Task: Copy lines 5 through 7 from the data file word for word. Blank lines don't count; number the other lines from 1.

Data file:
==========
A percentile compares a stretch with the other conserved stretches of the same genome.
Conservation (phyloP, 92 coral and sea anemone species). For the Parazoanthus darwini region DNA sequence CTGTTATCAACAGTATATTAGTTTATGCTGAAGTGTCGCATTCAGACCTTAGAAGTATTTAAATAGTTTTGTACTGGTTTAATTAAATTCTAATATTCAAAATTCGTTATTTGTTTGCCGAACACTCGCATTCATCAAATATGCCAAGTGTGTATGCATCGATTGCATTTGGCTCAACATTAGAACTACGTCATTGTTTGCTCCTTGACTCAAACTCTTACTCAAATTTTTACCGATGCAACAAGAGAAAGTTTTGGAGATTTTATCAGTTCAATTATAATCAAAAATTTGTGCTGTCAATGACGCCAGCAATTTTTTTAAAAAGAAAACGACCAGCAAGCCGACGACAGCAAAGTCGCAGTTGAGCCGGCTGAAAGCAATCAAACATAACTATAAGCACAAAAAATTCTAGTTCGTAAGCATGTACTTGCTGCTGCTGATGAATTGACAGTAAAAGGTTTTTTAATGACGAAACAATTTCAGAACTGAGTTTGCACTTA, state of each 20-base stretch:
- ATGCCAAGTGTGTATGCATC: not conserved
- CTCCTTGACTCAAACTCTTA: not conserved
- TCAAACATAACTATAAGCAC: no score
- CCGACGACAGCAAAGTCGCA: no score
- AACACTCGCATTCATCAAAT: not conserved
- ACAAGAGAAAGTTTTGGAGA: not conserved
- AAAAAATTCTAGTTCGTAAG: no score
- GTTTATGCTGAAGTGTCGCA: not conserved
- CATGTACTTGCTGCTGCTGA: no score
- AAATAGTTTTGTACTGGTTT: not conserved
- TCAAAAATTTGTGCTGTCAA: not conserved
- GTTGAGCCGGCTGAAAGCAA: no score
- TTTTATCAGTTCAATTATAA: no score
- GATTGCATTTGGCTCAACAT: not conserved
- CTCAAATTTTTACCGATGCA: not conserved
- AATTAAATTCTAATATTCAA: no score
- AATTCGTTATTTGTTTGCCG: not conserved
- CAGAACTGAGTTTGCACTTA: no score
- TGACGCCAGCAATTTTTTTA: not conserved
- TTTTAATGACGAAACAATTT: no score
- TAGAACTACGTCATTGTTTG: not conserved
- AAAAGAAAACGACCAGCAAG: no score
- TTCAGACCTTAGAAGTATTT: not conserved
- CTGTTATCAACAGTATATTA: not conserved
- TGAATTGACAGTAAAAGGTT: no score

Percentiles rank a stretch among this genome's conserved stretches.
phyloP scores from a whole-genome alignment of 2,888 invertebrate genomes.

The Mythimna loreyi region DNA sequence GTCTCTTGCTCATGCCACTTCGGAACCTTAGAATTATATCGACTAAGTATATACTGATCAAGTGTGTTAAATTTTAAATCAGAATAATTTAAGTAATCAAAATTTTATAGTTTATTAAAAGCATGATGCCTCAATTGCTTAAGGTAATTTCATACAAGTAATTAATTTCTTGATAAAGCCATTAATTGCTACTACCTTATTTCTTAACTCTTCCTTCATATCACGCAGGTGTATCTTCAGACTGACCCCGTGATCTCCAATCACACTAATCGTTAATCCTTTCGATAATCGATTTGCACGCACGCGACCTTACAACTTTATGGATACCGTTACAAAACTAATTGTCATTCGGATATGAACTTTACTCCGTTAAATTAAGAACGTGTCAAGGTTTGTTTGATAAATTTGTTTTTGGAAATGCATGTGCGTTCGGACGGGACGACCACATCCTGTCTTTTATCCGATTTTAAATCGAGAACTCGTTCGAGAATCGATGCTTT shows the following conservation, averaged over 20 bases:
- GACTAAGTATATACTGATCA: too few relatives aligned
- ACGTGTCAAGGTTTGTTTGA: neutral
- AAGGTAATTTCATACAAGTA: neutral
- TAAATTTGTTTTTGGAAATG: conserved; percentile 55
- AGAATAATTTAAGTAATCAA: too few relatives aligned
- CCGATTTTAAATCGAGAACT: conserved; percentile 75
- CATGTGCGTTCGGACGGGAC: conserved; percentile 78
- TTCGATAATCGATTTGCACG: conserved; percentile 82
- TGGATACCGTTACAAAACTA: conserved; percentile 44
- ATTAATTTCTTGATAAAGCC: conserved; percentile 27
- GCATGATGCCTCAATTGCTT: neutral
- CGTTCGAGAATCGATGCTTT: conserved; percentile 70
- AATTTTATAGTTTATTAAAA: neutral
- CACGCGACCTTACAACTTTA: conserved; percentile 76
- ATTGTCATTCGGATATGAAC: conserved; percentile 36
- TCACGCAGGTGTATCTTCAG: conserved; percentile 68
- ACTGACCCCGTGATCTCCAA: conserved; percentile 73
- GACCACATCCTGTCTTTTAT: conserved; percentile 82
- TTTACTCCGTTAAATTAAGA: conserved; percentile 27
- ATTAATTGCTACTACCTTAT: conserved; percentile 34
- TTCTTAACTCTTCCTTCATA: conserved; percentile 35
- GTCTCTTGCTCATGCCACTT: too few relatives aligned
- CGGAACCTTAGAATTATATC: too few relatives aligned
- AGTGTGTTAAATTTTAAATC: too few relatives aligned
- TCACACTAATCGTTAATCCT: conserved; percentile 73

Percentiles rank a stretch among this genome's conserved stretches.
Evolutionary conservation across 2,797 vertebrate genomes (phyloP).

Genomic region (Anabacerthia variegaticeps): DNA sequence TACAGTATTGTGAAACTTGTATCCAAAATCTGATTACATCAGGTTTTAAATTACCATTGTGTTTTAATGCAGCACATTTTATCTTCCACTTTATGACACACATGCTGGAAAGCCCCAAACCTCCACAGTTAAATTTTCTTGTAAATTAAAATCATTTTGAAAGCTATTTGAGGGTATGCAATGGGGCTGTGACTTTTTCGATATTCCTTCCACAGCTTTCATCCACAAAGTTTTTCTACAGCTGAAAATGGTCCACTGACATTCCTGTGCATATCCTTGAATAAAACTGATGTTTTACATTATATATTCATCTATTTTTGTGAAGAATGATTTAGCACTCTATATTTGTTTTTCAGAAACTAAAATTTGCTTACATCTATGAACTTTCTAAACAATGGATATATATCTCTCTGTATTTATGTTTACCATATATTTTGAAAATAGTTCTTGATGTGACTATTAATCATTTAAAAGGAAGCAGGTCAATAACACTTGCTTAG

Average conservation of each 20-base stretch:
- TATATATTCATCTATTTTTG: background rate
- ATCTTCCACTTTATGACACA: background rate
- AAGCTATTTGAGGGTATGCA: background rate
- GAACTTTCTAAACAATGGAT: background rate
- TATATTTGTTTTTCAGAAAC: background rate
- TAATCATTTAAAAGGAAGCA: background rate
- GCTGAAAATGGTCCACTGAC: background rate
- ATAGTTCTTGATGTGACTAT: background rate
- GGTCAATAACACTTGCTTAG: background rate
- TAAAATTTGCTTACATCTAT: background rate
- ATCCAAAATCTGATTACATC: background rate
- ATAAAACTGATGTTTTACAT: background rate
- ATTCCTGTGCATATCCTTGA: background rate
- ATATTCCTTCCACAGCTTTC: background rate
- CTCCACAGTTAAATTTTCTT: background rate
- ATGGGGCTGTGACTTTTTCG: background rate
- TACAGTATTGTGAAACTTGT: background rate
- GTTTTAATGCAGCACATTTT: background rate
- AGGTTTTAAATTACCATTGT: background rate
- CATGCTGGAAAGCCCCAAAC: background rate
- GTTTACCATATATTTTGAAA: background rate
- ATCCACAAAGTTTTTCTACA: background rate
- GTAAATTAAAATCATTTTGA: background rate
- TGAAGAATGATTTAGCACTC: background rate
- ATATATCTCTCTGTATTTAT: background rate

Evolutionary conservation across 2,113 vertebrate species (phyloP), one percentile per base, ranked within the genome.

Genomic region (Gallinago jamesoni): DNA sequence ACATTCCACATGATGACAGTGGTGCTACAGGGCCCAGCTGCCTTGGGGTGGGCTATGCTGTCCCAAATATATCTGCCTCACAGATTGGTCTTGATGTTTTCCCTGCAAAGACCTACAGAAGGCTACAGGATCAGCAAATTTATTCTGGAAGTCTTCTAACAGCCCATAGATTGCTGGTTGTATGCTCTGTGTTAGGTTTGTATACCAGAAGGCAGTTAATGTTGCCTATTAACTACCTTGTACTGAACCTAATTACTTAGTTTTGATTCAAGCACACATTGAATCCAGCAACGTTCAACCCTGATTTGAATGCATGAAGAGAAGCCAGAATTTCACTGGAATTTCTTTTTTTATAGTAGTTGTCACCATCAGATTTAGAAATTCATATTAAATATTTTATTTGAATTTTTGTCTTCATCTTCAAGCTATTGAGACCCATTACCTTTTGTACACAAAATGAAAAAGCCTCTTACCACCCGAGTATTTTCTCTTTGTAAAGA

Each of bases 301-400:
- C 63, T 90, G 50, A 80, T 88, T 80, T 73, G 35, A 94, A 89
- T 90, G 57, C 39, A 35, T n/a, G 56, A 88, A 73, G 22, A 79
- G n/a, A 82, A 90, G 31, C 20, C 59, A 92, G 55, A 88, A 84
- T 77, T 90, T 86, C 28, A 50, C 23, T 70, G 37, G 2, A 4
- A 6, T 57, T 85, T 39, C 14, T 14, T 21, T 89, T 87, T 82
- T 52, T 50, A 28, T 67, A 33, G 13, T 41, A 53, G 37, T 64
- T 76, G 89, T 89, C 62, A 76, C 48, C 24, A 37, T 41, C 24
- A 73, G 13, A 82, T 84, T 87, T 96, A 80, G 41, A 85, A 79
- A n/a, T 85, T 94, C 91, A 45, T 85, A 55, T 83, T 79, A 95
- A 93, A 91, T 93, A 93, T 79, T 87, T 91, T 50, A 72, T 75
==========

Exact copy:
- TCAAACATAACTATAAGCAC: no score
- CCGACGACAGCAAAGTCGCA: no score
- AACACTCGCATTCATCAAAT: not conserved